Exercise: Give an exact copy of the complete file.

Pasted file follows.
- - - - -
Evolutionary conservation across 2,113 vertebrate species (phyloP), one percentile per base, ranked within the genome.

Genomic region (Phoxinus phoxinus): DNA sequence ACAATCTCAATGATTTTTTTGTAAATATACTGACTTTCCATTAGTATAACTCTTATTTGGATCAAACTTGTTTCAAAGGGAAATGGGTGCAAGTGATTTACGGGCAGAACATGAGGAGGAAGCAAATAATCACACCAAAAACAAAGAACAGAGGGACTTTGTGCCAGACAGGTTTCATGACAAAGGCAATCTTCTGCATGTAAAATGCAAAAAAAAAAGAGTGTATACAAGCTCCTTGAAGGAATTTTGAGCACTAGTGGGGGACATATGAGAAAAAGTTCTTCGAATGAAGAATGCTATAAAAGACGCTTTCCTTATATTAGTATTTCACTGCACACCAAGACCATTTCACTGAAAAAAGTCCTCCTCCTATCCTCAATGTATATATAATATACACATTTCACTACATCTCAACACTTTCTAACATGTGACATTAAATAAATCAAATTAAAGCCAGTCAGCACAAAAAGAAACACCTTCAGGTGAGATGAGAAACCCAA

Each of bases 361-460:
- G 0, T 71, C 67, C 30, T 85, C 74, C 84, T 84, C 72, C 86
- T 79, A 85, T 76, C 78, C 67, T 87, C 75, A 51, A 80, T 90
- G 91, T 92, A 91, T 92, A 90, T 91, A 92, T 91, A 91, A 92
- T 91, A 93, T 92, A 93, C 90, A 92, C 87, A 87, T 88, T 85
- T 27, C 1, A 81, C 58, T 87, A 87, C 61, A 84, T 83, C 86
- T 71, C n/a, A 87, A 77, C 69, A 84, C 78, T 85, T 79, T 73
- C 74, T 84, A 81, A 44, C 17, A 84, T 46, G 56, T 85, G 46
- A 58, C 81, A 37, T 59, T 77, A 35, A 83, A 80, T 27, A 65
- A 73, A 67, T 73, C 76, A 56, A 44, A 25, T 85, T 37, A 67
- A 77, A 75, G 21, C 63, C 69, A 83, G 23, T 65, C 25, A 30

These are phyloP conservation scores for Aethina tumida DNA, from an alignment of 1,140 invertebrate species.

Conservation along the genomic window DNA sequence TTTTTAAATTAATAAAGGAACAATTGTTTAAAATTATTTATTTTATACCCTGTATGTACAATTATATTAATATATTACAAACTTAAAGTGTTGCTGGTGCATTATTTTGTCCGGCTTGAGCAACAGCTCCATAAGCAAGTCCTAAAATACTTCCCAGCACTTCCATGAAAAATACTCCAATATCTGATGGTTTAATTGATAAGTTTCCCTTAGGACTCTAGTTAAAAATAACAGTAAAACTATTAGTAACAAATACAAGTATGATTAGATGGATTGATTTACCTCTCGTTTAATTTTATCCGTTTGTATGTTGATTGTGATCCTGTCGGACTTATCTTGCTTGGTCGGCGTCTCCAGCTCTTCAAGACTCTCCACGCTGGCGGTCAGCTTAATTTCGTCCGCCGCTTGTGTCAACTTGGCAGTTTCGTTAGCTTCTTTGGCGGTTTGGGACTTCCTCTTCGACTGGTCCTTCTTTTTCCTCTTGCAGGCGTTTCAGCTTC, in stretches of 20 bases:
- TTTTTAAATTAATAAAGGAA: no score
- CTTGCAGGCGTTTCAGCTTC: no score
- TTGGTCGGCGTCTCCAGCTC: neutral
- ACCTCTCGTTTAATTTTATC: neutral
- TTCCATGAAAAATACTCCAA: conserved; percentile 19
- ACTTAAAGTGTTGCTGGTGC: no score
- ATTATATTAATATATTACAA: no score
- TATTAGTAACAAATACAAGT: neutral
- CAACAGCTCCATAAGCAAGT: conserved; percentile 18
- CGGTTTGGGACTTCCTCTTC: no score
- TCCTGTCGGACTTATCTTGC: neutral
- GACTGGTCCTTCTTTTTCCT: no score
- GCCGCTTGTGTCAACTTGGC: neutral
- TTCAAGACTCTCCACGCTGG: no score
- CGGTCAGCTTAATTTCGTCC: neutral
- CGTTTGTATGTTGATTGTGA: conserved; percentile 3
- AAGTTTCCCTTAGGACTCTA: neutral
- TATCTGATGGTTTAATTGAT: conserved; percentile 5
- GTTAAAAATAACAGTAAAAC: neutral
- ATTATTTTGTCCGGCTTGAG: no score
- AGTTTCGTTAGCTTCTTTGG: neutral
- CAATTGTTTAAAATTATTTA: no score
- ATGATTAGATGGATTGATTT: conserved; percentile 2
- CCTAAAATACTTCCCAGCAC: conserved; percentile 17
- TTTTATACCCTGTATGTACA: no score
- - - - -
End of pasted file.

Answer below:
Evolutionary conservation across 2,113 vertebrate species (phyloP), one percentile per base, ranked within the genome.

Genomic region (Phoxinus phoxinus): DNA sequence ACAATCTCAATGATTTTTTTGTAAATATACTGACTTTCCATTAGTATAACTCTTATTTGGATCAAACTTGTTTCAAAGGGAAATGGGTGCAAGTGATTTACGGGCAGAACATGAGGAGGAAGCAAATAATCACACCAAAAACAAAGAACAGAGGGACTTTGTGCCAGACAGGTTTCATGACAAAGGCAATCTTCTGCATGTAAAATGCAAAAAAAAAAGAGTGTATACAAGCTCCTTGAAGGAATTTTGAGCACTAGTGGGGGACATATGAGAAAAAGTTCTTCGAATGAAGAATGCTATAAAAGACGCTTTCCTTATATTAGTATTTCACTGCACACCAAGACCATTTCACTGAAAAAAGTCCTCCTCCTATCCTCAATGTATATATAATATACACATTTCACTACATCTCAACACTTTCTAACATGTGACATTAAATAAATCAAATTAAAGCCAGTCAGCACAAAAAGAAACACCTTCAGGTGAGATGAGAAACCCAA

Each of bases 361-460:
- G 0, T 71, C 67, C 30, T 85, C 74, C 84, T 84, C 72, C 86
- T 79, A 85, T 76, C 78, C 67, T 87, C 75, A 51, A 80, T 90
- G 91, T 92, A 91, T 92, A 90, T 91, A 92, T 91, A 91, A 92
- T 91, A 93, T 92, A 93, C 90, A 92, C 87, A 87, T 88, T 85
- T 27, C 1, A 81, C 58, T 87, A 87, C 61, A 84, T 83, C 86
- T 71, C n/a, A 87, A 77, C 69, A 84, C 78, T 85, T 79, T 73
- C 74, T 84, A 81, A 44, C 17, A 84, T 46, G 56, T 85, G 46
- A 58, C 81, A 37, T 59, T 77, A 35, A 83, A 80, T 27, A 65
- A 73, A 67, T 73, C 76, A 56, A 44, A 25, T 85, T 37, A 67
- A 77, A 75, G 21, C 63, C 69, A 83, G 23, T 65, C 25, A 30

These are phyloP conservation scores for Aethina tumida DNA, from an alignment of 1,140 invertebrate species.

Conservation along the genomic window DNA sequence TTTTTAAATTAATAAAGGAACAATTGTTTAAAATTATTTATTTTATACCCTGTATGTACAATTATATTAATATATTACAAACTTAAAGTGTTGCTGGTGCATTATTTTGTCCGGCTTGAGCAACAGCTCCATAAGCAAGTCCTAAAATACTTCCCAGCACTTCCATGAAAAATACTCCAATATCTGATGGTTTAATTGATAAGTTTCCCTTAGGACTCTAGTTAAAAATAACAGTAAAACTATTAGTAACAAATACAAGTATGATTAGATGGATTGATTTACCTCTCGTTTAATTTTATCCGTTTGTATGTTGATTGTGATCCTGTCGGACTTATCTTGCTTGGTCGGCGTCTCCAGCTCTTCAAGACTCTCCACGCTGGCGGTCAGCTTAATTTCGTCCGCCGCTTGTGTCAACTTGGCAGTTTCGTTAGCTTCTTTGGCGGTTTGGGACTTCCTCTTCGACTGGTCCTTCTTTTTCCTCTTGCAGGCGTTTCAGCTTC, in stretches of 20 bases:
- TTTTTAAATTAATAAAGGAA: no score
- CTTGCAGGCGTTTCAGCTTC: no score
- TTGGTCGGCGTCTCCAGCTC: neutral
- ACCTCTCGTTTAATTTTATC: neutral
- TTCCATGAAAAATACTCCAA: conserved; percentile 19
- ACTTAAAGTGTTGCTGGTGC: no score
- ATTATATTAATATATTACAA: no score
- TATTAGTAACAAATACAAGT: neutral
- CAACAGCTCCATAAGCAAGT: conserved; percentile 18
- CGGTTTGGGACTTCCTCTTC: no score
- TCCTGTCGGACTTATCTTGC: neutral
- GACTGGTCCTTCTTTTTCCT: no score
- GCCGCTTGTGTCAACTTGGC: neutral
- TTCAAGACTCTCCACGCTGG: no score
- CGGTCAGCTTAATTTCGTCC: neutral
- CGTTTGTATGTTGATTGTGA: conserved; percentile 3
- AAGTTTCCCTTAGGACTCTA: neutral
- TATCTGATGGTTTAATTGAT: conserved; percentile 5
- GTTAAAAATAACAGTAAAAC: neutral
- ATTATTTTGTCCGGCTTGAG: no score
- AGTTTCGTTAGCTTCTTTGG: neutral
- CAATTGTTTAAAATTATTTA: no score
- ATGATTAGATGGATTGATTT: conserved; percentile 2
- CCTAAAATACTTCCCAGCAC: conserved; percentile 17
- TTTTATACCCTGTATGTACA: no score